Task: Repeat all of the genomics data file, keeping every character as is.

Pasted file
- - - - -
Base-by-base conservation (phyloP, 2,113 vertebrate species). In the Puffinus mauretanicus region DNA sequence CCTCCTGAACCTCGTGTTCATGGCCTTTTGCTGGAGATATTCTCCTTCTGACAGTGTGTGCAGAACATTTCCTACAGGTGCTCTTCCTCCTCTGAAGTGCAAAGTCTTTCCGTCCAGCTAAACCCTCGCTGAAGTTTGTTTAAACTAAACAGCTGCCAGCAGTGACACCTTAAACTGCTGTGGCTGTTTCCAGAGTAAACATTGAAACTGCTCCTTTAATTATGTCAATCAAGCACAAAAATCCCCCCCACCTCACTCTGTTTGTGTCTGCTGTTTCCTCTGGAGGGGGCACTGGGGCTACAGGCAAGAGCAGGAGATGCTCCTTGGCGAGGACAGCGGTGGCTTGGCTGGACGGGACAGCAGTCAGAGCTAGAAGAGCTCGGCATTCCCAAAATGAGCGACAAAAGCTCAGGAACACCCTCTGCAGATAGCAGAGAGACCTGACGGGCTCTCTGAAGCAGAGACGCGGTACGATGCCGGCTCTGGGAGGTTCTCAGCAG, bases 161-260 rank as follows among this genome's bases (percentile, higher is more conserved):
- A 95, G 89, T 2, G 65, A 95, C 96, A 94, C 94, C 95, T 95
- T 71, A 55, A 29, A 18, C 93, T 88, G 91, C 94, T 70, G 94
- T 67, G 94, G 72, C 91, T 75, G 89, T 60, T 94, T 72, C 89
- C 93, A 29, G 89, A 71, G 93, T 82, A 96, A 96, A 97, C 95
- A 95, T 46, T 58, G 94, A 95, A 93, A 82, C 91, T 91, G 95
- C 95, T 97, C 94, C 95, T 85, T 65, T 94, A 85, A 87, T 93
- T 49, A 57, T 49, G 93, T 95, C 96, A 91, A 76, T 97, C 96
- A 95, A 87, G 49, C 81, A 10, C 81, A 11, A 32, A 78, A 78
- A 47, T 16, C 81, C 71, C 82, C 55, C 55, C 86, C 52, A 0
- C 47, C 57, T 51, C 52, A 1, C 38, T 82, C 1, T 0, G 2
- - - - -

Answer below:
Base-by-base conservation (phyloP, 2,113 vertebrate species). In the Puffinus mauretanicus region DNA sequence CCTCCTGAACCTCGTGTTCATGGCCTTTTGCTGGAGATATTCTCCTTCTGACAGTGTGTGCAGAACATTTCCTACAGGTGCTCTTCCTCCTCTGAAGTGCAAAGTCTTTCCGTCCAGCTAAACCCTCGCTGAAGTTTGTTTAAACTAAACAGCTGCCAGCAGTGACACCTTAAACTGCTGTGGCTGTTTCCAGAGTAAACATTGAAACTGCTCCTTTAATTATGTCAATCAAGCACAAAAATCCCCCCCACCTCACTCTGTTTGTGTCTGCTGTTTCCTCTGGAGGGGGCACTGGGGCTACAGGCAAGAGCAGGAGATGCTCCTTGGCGAGGACAGCGGTGGCTTGGCTGGACGGGACAGCAGTCAGAGCTAGAAGAGCTCGGCATTCCCAAAATGAGCGACAAAAGCTCAGGAACACCCTCTGCAGATAGCAGAGAGACCTGACGGGCTCTCTGAAGCAGAGACGCGGTACGATGCCGGCTCTGGGAGGTTCTCAGCAG, bases 161-260 rank as follows among this genome's bases (percentile, higher is more conserved):
- A 95, G 89, T 2, G 65, A 95, C 96, A 94, C 94, C 95, T 95
- T 71, A 55, A 29, A 18, C 93, T 88, G 91, C 94, T 70, G 94
- T 67, G 94, G 72, C 91, T 75, G 89, T 60, T 94, T 72, C 89
- C 93, A 29, G 89, A 71, G 93, T 82, A 96, A 96, A 97, C 95
- A 95, T 46, T 58, G 94, A 95, A 93, A 82, C 91, T 91, G 95
- C 95, T 97, C 94, C 95, T 85, T 65, T 94, A 85, A 87, T 93
- T 49, A 57, T 49, G 93, T 95, C 96, A 91, A 76, T 97, C 96
- A 95, A 87, G 49, C 81, A 10, C 81, A 11, A 32, A 78, A 78
- A 47, T 16, C 81, C 71, C 82, C 55, C 55, C 86, C 52, A 0
- C 47, C 57, T 51, C 52, A 1, C 38, T 82, C 1, T 0, G 2